Sasquatch Sunset

Sasquatch Sunset (2024)

Sasquatch Sunset opens with a literal fulfilment of its title’s promise: after a montage of deep forest locations, a family of four sasquatch – the alpha (Nathan Zellner), his mate (Riley Keough), a younger male (Jesse Eisenberg) and a child (Christophe Zajac-Denek) – is seen to emerge, and to traverse a mountain ridge, silhouetted by a brilliant red sun descending the sky behind them. While there is no David Attenborough-like voiceover, and no intradiegetic camera – indeed no humans at all, even if we do gradually see evidence of their encroachment into this hermetic Humboldt County habitat – brothers David and Nathan Zellner’s feature plays like a documentary, intimately observing these creatures’ behaviours across the span of a year.

There is of course another, more metaphorical meaning encoded in the title. For Sasquatch Sunset is also implicitly bearing witness to the approach of a species’ extinction. While all four sasquatch might periodically thump out a signal on trees, the reply that they seek from others never comes. While they continue to procreate in what are increasingly incestuous unions, they are also threatened – and killed – in larger numbers than they can possibly replace. And while, despite the patriarch’s basic backwardness, they show evidence of evolving – their deployment of basic tools and observation of funerary rites, the younger male’s dedicated (if vain) efforts to conceptualise numbers beyond five (or even beyond three), the child’s puppeteering of its own hand as an imaginary friend, the female’s confused discovery of music and self-reflection – they have been left far behind by the unseen humans who are colonising and collapsing their territory. There may still be hope for another generation, but this cryptid clan appears to be reaching the end of their line and witnessing their own sunset.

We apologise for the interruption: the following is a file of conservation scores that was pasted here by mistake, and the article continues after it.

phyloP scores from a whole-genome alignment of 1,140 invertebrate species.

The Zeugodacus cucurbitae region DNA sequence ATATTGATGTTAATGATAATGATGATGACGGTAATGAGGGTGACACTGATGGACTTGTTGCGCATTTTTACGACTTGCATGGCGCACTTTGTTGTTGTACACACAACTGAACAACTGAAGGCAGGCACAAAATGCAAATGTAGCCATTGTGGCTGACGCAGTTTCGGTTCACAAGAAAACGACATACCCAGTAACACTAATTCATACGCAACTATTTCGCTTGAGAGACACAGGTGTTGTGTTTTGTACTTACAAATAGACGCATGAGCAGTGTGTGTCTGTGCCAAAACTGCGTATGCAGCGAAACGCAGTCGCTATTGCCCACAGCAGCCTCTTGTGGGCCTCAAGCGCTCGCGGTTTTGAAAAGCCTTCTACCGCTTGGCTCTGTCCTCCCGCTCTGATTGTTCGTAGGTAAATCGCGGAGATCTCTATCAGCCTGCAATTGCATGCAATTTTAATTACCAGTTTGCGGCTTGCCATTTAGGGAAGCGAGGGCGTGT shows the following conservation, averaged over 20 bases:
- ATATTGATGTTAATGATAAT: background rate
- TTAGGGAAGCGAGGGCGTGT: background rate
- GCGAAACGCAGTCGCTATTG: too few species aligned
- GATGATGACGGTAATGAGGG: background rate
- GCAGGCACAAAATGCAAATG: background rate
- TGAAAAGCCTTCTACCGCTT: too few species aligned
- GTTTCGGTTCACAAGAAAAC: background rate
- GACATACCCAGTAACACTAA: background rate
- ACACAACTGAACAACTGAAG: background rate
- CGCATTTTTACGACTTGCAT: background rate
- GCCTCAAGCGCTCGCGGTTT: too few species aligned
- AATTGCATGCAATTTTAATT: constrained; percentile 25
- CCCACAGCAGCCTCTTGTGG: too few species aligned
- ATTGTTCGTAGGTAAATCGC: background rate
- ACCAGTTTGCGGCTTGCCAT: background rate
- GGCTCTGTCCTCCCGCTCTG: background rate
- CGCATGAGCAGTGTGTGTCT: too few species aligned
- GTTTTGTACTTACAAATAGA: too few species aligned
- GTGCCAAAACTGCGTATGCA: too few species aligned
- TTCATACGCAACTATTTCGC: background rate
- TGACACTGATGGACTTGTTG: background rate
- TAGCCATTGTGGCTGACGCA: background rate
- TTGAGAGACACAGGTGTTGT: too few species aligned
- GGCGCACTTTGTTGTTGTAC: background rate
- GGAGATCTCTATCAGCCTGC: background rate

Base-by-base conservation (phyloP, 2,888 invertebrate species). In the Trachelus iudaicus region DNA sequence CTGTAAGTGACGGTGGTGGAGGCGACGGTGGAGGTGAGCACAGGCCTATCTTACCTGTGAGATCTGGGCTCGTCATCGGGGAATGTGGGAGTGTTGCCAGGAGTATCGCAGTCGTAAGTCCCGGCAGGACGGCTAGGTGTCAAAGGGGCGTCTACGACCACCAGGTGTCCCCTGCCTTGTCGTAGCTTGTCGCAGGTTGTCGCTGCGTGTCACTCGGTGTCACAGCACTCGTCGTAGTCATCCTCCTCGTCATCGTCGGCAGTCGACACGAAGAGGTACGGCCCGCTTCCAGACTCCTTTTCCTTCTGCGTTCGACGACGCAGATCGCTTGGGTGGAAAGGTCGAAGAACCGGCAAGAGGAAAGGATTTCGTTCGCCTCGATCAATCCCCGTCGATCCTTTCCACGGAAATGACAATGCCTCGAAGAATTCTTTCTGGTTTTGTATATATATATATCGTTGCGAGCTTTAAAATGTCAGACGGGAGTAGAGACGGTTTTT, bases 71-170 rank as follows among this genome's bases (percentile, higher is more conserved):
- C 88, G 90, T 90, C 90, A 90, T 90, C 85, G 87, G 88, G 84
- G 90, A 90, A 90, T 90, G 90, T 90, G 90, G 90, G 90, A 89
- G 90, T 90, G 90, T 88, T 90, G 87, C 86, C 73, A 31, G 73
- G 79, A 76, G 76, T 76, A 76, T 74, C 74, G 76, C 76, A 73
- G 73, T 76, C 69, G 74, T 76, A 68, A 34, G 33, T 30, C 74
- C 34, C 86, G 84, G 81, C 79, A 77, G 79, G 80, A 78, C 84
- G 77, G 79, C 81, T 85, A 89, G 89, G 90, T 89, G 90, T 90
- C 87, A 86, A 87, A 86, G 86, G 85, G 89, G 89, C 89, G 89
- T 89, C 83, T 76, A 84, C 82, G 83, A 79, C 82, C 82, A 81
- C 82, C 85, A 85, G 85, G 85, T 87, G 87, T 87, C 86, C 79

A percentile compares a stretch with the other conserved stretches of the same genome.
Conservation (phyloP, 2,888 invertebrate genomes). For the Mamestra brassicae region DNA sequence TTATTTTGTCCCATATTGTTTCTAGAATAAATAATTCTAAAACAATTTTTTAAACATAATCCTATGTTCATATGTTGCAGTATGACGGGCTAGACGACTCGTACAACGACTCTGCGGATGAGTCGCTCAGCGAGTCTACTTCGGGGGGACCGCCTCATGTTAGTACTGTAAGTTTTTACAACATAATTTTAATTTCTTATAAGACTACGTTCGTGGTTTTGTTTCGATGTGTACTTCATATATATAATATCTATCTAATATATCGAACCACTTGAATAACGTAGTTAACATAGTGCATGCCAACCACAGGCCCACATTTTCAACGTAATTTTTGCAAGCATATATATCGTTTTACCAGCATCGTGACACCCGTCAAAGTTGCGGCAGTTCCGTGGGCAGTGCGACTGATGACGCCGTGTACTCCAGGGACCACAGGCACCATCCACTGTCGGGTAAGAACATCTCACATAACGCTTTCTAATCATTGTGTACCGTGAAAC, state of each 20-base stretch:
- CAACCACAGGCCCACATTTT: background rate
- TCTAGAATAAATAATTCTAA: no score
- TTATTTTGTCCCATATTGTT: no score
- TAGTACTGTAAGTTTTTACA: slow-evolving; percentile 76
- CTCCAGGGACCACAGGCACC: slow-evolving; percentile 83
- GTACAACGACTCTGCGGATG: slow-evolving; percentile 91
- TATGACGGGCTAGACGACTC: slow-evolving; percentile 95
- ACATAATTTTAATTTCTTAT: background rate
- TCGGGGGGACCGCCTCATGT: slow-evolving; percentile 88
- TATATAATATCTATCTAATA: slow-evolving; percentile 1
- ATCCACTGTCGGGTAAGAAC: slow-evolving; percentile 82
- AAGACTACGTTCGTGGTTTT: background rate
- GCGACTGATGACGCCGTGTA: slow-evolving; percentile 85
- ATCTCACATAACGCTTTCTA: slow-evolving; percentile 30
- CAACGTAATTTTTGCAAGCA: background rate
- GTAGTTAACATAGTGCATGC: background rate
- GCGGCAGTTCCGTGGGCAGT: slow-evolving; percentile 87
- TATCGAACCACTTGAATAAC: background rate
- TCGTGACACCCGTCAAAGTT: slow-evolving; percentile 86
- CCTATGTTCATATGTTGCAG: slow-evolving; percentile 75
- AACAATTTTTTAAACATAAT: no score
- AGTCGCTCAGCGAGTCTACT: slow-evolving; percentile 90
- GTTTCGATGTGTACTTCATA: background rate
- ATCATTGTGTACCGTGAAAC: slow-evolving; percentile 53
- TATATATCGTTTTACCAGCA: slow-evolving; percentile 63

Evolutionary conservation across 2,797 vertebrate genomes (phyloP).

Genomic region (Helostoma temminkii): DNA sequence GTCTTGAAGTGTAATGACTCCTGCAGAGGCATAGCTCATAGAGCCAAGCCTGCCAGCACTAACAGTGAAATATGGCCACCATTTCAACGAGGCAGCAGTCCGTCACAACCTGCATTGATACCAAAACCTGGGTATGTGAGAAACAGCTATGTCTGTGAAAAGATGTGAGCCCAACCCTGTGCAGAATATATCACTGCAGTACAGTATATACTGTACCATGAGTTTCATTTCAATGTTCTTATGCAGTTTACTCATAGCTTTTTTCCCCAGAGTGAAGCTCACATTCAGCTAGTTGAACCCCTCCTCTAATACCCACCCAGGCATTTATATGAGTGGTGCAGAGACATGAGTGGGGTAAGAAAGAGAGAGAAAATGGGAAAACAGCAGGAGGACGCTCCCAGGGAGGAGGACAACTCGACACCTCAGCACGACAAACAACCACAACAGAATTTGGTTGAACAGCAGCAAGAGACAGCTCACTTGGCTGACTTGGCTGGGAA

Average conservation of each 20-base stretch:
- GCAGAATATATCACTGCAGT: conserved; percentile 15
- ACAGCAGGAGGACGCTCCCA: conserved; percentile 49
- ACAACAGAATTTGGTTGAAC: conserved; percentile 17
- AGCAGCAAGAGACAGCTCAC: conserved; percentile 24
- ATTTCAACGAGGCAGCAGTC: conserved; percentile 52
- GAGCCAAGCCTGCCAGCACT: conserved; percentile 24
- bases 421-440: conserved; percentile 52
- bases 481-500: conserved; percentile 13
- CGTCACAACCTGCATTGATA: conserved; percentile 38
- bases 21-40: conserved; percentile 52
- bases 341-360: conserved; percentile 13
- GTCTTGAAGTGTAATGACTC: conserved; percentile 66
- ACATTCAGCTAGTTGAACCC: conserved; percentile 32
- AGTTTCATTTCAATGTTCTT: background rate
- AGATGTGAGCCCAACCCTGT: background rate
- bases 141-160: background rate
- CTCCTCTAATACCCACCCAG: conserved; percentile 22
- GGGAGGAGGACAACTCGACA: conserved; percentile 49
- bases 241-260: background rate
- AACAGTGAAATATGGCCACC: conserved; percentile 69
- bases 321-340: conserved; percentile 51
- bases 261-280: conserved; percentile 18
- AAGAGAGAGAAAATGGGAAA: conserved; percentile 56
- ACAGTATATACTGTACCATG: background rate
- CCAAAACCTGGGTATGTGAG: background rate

So even as Sasquatch Sunset is full of comic scenes involving playful high jinks, the creatures’ involuntary or wilful use of their bodily functions, and the alpha male’s hilariously frustrated appetites, it also comes with a constant sense of danger (culminating several times in death) and a deep-seated melancholy. For as these gentle if cantankerous and not always graceful creatures of folk myth struggle to survive in an environment already hostile and now also rapidly changing, their fading away, though fictive, makes them stand in for all the species being wiped out by the Anthropocene epoch, so that their fate embodies a broader bittersweetness surrounding our age’s destruction of the natural world. The tone may at times be light, but this is an elegy.

Sasquatch Sunset is an unusual, perhaps even an experimental film. Its cast are concealed beneath animal suits and heavy make-up, and reduced to bringing out their characters’ differences through expressive eyework, grand gestures and grunts. Though noisy, the sasquatch are non-verbal, and there is no dialogue. The narrative is measured in births and deaths, in encounters with the human world (if not quite with humans) and in the passing of the seasons. There is a temptation to liken it to William Dear’s Harry and the Hendersons (1987), but there are closer analogues in the ‘Dawn of Man’ sequence (a phrase which the title Sasquatch Sunset slyly inverts) from Stanley Kubrick’s 2001: A Space Odyssey (1968), in Jean-Jacques Annaud’s Quest For Fire (1981) and even in Steve Oram’s Aaaaaaaah! (2015). For this offers a naturalist’s view of its semi-anthropic subjects’ drives and development, and in so doing holds up a mirror to us too, stripped down to our most primal instincts, and doomed to watch our own sunset.   

strap: David and Nathan Zellner’s bittersweet elegy for the Anthropocene era finds the best and worst of humanity in its cryptid characters’ destiny of decline

© Anton Bitel